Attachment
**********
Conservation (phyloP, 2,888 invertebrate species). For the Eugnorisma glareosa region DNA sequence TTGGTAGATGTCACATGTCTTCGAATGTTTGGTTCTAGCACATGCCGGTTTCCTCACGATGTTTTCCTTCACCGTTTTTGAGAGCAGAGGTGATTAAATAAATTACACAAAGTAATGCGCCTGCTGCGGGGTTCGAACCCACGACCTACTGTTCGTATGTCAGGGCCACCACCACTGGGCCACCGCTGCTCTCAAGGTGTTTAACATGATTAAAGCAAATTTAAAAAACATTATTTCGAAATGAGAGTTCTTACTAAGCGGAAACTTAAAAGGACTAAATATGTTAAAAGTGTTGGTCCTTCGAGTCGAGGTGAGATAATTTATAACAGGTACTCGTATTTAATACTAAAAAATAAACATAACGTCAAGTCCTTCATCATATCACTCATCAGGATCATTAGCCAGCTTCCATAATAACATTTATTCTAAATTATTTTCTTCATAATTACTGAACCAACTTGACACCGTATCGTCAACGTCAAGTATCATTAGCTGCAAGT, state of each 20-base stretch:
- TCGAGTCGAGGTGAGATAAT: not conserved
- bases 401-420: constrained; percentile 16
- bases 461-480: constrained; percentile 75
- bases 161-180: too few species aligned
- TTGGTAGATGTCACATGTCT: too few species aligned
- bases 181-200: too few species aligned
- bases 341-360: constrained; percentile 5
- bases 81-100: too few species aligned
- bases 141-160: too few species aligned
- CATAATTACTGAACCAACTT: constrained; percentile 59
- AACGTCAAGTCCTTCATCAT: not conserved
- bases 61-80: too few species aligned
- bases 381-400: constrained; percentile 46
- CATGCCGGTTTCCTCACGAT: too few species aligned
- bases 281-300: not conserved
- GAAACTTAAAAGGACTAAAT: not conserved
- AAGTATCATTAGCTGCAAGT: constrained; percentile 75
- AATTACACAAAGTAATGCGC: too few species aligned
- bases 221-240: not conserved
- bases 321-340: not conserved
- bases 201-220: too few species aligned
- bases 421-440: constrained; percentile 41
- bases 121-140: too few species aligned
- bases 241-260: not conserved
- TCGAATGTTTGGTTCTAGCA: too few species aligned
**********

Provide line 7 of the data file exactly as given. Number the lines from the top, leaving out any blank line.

- bases 181-200: too few species aligned